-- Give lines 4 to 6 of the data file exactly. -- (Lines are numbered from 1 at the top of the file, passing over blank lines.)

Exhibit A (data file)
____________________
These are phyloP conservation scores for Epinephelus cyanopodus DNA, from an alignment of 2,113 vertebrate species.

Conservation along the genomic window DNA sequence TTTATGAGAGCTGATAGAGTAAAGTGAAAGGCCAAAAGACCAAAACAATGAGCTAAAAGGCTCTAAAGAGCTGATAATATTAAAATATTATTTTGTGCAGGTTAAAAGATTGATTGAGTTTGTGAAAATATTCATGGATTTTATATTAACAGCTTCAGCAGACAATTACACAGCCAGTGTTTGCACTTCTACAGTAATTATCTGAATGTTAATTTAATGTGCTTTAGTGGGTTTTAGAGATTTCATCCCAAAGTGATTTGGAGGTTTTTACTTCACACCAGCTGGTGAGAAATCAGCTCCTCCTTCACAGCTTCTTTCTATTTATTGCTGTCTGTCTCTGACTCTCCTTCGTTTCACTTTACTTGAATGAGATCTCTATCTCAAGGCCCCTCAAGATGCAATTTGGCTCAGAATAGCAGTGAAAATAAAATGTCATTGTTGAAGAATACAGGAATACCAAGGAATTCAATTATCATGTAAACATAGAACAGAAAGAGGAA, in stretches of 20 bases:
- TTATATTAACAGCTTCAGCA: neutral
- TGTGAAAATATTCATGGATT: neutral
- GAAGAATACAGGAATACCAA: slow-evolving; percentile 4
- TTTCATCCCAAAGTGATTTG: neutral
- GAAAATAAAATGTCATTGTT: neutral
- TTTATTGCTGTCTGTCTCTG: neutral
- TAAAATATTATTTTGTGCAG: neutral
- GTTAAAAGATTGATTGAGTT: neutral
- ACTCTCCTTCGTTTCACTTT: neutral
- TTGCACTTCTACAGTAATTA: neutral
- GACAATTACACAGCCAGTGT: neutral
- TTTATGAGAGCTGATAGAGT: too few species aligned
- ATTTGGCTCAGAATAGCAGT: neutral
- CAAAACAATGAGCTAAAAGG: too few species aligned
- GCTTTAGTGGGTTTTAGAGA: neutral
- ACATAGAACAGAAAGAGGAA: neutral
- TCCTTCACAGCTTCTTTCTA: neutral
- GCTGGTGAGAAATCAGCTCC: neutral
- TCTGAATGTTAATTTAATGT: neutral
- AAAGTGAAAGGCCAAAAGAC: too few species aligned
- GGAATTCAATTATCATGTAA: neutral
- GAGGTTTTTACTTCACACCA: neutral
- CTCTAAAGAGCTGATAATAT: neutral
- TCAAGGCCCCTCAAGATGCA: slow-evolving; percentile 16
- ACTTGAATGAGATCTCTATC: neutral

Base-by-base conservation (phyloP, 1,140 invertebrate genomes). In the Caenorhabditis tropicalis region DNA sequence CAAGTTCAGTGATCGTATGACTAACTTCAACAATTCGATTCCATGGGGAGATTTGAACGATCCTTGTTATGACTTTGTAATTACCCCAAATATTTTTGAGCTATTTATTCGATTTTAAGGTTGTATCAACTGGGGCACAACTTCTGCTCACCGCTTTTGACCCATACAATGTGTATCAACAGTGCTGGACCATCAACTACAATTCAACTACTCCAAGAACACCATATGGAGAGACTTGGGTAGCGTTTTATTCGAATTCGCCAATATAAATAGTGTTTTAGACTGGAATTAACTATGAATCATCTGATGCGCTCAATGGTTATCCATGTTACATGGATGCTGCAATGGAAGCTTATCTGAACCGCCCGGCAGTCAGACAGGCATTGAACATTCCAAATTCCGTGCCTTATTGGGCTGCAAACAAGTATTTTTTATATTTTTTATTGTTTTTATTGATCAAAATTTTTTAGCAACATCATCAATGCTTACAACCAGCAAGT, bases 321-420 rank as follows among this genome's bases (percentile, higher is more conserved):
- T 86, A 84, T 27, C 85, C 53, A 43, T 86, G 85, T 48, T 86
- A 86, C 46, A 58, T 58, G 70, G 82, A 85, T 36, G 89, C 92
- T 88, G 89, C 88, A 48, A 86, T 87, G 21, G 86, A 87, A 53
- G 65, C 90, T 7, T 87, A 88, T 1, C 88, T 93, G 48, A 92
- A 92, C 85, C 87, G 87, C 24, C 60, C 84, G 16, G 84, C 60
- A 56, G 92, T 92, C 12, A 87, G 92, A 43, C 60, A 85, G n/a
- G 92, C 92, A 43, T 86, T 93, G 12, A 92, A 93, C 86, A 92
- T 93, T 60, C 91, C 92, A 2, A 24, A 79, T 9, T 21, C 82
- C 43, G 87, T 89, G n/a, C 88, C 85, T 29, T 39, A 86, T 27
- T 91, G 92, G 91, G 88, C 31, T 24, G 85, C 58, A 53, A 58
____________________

- TGTGAAAATATTCATGGATT: neutral
- GAAGAATACAGGAATACCAA: slow-evolving; percentile 4
- TTTCATCCCAAAGTGATTTG: neutral